High Speed Broadband: Definitions Matter
Broadband Deployment Data from FCC Form 477
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- Quality of Life
- Computer and Internet Access
Living through the pandemic these last two years shed light on and magnified inequalities that exist across communities in the US. Chief among them – access to the internet. From telemedicine to remote learning, to work-from-home opportunities, to vaccine availability, access to reliable, fast internet has impacted how well households were able to weather the strains of the pandemic. New research from the University of Chicago goes a step further and suggests that one of the factors most correlated with death due to COVID-19 was access to the internet. The Bipartisan Infrastructure Deal and the funding it devotes to improving internet access offers us the opportunity to correct for this. Ensuring this funding targets those who need it most requires that any strategy be driven by geographic specific data, namely high-speed broadband availability and the socio-economic conditions of the people it serves.
Defining High-Speed Broadband
The Bipartisan Infrastructure Deal allocates $65 billion to “expand broadband in communities across the U.S., create more low-cost broadband service options, subsidize the cost of service for low-income households, and provides funding to address the digital equity and inclusion needs in our communities.” Of this, $43 billion is going directly to states and territories to specifically focus on funding high-speed broadband for households and businesses that lack it. In the end, the administration’s goal is universal broadband access.
How the FCC defines “high-speed” will have a significant impact on which communities are considered unserved and prioritized for funding. Currently, the FCC defines high-speed broadband as a minimum of 25 megabits per second for download and a minimum of 3 megabits per second for upload. These definitions were created 6 years ago and are currently the subject of much debate. Many are asking Congress to change the definition to reflect the fact that with multiple members of households using the internet, the speeds used to define whether an area is served or not are no longer relevant. They argue that the new definition should be at least 100 megabits per second for both download and upload.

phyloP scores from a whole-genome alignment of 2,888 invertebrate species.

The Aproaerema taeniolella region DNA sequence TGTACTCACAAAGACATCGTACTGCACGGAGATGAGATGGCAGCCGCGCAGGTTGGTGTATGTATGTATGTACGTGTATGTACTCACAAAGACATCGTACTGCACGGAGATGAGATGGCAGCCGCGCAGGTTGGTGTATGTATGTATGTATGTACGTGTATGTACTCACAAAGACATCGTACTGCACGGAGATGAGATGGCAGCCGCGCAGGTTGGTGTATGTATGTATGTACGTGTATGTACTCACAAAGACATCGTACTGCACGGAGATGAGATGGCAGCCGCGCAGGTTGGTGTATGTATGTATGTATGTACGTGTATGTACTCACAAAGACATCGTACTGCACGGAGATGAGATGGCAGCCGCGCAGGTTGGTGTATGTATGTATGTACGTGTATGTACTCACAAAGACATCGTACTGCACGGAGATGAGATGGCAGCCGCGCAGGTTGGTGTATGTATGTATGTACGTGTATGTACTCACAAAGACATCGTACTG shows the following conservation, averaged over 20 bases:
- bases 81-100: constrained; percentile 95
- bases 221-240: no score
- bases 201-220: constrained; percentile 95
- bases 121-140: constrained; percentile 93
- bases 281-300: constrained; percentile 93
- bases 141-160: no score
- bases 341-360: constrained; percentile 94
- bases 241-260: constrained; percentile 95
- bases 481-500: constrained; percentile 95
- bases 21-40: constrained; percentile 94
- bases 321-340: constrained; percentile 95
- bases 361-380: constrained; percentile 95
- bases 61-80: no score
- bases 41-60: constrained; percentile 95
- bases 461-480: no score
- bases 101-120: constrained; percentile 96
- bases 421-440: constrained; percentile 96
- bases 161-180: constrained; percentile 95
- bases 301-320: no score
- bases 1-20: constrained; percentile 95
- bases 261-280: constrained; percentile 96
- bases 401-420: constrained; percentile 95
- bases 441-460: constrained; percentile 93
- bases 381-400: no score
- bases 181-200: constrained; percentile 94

Looking at just download speeds across the US, we can easily see just how much this definition matters. The red on the map below shows places with less than 25 megabits per second for download. These are areas that would currently be considered unserved by the FCC and in need of broadband investments.
Changing the threshold on the map to show areas with less than 100 megabits per second for download reveals far more of the country, now in red, would be considered unserved and in need of broadband investment.
Digging deeper, a place like York County, PA looks well served when using the current FCC definition.
But change the definition and the thresholds on the map and swaths of York County are unserved and in need of investment.
High-Speed Broadband and Vulnerable Populations
Which definition of high-speed is ultimately chosen as the means to identify areas in need of broadband investment is especially important for the country’s most vulnerable populations.
For example, of the 886,667 people who live in South Dakota as of the Census 2020, approximately 245,907 live in areas considered socially vulnerable (highlighted in blue below). These socially vulnerable areas are defined by the Centers for Disease Control using an index comprised of four categories of vulnerability: socioeconomic status, household composition and disability, minority status and language, and housing and transportation.
If the FCC maintains its current definition of high speed, about 13% or 32,666 of the people living in socially vulnerable areas in South Dakota would be considered in need of high-speed internet. These areas in need are shown in hatch marks on the map below.
Use the expanded definition and almost three times the number of people (89,459) living in these socially vulnerable areas would be considered in need. Again, the hatch marks note the areas in need but far more overlap with vulnerable communities shaded blue.
As each state plans for how and where to deploy these new resources, additional data regarding where households do not have access to a computer at home, where populations reside who may need more help learning how to use the internet, and where high concentrations of children and large families reside who may have higher internet usage demands than other households can help guide planning.
An opportunity exists to bridge the digital divide with this influx of investment dollars and data should be the foundation for that bridge. Learn more about how PolicyMap can help by contacting us.